Changes in social and labour law
The most practical changes are probably to be found in labour and social security law. The minimum wage was CZK 12,200 in 2018 and will increase by CZK 1,150 to CZK 13,350 from January next year. There are several reasons for the increase – rising average wages and a growing economy, but also, and perhaps most importantly, pressure from unions. At the same time, the guaranteed wage is also rising.
On the other hand, the abolition of the withdrawal period is not certain. In fact, the Senate rejected an amendment to the Labour Code that would have required companies to pay employees wage compensation even during the first three days of sickness from July. According to critics, there is no reason to abolish the withdrawal period; it would put too much burden on employers. However, the House is expected to override the Senate.
According to the amendment, employees will receive 60 percent of the assessment base even during the first three days, and employers will pay for it. They, on the other hand, will see their levies reduced by 0.2 percentage points, which amounts to around CZK 3.5 billion.
Traditionally, with the new year comes a new amount of advance payments for health and social insurance. For example, a self-employed person carrying out the main activity must pay minimum advances for pension insurance in the amount of CZK 2,388 in 2019. Monthly advances thus increase by CZK 199. A person carrying out a secondary activity will pay CZK 955 (an increase of CZK 79). In addition, from 2019, the due date for sickness and pension insurance premiums will change. In 2018, advances are payable from the 1st to the 20th of the following month. From January 2019 onwards, advance payments will always be due in the calendar month to which the premium relates. Payment will be possible up to the last day of the calendar month (i.e. the date of credit to the account at the district social security office is decisive).
In the next year or the year after, the so-called job-sharing should also be introduced. This is foreseen in the amendment to the Labour Code. Although a creative employer and employees can already agree on something like this today, the Labour Code does not prohibit it. However, an employer will now be able to agree with two or more employees with shorter working hours and the same type of work that these employees will share one workplace, i.e. that they will take turns at the workplace. The agreement will have to be made in writing and will have to be for both a fixed and an indefinite period. There will also be new leave arrangements. We will deal with that separately.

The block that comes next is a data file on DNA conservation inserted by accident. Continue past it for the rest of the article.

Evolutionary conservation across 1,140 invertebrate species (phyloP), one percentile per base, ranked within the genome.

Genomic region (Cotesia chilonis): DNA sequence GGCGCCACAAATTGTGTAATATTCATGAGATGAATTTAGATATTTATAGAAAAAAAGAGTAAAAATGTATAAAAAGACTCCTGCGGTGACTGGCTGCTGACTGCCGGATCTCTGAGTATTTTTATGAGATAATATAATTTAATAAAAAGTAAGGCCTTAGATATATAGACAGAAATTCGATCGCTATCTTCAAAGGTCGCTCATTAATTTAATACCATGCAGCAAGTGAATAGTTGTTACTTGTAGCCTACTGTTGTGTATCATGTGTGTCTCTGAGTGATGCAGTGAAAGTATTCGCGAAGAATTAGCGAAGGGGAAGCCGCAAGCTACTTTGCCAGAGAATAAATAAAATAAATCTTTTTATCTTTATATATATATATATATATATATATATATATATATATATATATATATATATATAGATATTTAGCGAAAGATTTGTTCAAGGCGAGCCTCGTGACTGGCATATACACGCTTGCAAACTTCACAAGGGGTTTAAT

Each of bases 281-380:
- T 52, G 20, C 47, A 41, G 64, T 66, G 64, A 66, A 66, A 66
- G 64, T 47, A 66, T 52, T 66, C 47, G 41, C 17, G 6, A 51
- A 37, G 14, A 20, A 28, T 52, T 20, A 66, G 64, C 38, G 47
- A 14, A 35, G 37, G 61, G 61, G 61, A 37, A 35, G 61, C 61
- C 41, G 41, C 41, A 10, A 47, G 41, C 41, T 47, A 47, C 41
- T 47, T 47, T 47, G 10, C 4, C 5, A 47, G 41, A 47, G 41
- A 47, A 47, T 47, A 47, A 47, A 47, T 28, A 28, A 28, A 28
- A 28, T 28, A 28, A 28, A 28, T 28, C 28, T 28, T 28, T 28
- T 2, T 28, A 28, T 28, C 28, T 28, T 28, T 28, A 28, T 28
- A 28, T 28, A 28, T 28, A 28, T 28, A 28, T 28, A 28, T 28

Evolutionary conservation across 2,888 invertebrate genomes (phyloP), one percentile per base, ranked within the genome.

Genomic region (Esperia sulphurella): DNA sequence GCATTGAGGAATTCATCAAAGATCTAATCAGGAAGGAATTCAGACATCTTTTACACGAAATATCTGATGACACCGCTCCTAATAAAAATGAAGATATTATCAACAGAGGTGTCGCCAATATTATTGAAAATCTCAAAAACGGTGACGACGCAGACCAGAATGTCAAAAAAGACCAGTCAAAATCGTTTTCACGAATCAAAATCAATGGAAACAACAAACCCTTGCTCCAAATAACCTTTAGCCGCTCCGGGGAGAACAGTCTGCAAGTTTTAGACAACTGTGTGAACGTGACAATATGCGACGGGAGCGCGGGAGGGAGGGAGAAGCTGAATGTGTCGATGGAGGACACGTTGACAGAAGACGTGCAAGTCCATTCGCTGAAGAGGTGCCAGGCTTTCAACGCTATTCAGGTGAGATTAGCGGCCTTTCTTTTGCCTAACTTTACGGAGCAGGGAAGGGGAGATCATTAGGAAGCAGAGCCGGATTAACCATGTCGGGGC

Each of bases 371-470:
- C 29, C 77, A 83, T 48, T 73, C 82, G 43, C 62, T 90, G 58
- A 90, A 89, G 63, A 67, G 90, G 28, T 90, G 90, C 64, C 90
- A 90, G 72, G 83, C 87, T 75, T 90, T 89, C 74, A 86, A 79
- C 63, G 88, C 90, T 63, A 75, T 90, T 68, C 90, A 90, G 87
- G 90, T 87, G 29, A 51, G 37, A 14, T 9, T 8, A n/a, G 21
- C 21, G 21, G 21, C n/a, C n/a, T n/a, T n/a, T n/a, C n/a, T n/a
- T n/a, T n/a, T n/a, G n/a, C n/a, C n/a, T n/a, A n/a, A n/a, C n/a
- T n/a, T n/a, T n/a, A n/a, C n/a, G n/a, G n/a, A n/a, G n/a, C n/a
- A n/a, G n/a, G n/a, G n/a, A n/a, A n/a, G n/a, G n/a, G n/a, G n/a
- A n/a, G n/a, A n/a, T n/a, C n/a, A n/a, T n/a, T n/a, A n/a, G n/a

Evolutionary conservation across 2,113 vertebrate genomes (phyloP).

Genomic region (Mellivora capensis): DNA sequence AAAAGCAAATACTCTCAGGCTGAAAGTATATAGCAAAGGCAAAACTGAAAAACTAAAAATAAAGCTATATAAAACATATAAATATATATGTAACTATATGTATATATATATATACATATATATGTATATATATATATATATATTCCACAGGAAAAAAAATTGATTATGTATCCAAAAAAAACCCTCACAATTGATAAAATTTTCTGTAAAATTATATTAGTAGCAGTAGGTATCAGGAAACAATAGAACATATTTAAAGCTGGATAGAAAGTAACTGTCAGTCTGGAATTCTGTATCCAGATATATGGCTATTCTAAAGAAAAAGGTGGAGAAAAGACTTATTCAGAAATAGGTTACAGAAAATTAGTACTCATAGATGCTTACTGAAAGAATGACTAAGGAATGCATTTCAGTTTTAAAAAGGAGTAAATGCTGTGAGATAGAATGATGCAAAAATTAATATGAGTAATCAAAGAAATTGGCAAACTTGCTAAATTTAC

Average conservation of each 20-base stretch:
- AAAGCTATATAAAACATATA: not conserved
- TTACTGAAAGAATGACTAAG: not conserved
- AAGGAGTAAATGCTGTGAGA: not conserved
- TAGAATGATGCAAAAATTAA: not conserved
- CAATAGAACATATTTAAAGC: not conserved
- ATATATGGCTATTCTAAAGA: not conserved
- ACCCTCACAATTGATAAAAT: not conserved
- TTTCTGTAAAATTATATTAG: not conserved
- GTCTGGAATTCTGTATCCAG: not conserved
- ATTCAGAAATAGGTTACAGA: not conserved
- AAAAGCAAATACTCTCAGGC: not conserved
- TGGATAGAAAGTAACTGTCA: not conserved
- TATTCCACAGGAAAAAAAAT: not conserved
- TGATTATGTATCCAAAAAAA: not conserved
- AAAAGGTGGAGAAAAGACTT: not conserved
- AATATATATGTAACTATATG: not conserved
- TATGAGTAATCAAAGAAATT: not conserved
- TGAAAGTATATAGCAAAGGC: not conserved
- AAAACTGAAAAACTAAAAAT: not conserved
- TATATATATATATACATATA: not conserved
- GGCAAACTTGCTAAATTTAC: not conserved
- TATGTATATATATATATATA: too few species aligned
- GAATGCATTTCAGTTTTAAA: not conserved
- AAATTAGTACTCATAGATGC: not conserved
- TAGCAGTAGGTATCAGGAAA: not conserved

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Electronic sick leave
Electronic sick leave will not be fully implemented until 2020. The amendment has also made it possible that post-acute doctors will not be subject to the service law and will not have to retire after the age of 70. The one-year delay in the introduction of e-sick leave is necessary because its full launch from January next year is not technically ready. Thus, from January, employers will be able to enquire about sick leave, from July employers will be able to find out whether an employee is on sick leave and from January 2020 the e-sick leave will be fully operational.
Unfair practices by money changers
You may be familiar with Janek Rubes’ programmes highlighting the misdeeds of Prague money changers in particular. Lawmakers have come up with a solution. Clients of money changers will now be able to withdraw from the transaction within three hours of the money exchange. In the case of exchange machines, the withdrawal period will be up to three working days. The measure is intended to protect clients from the unfair practices of some money changers who offer completely absurd rates to gullible foreigners.
However, due to the potential for abuse, the measure is only intended to apply to amounts up to €1,000. The amendment also introduces the rule that if the exchange office provides an additional service in connection with the exchange, the client will be able to withdraw from this service as well.
News on trademarks
The Directive and Regulation of the European Parliament and of the Council amending the Trademarks Act, the Act on Enforcement of Industrial Property Rights and the Act on Administrative Fees have also been transposed into Czech law. This brings the trademark systems in the Czech Republic into line with the trademark systems in other EU Member States. The amendment also significantly strengthens the legal certainty of trademark owners within the EU internal market.
The proposal also amends the Act on the Enforcement of Industrial Property Rights, introducing the possibility to seek appropriate compensation in court for damages caused to owners by the unauthorised acquisition, use or disclosure of their trade secrets. The administration and handling of administrative fees in trademark proceedings will be newly regulated by the Law on Administrative Fees.
It is also worth noting that the European Parliament has approved a ban on selected single-use plastics from 2021, such as plastic crockery, cutlery, straws, ear sticks and balloon sticks. We may therefore see a gradual move away from these products as early as next year.
At the same time, the EP has set new rules for the behaviour of the state and companies in the area of plastic waste management. Larger volumes will have to be recycled. Environmentalists are logically celebrating what they see as a historic moment.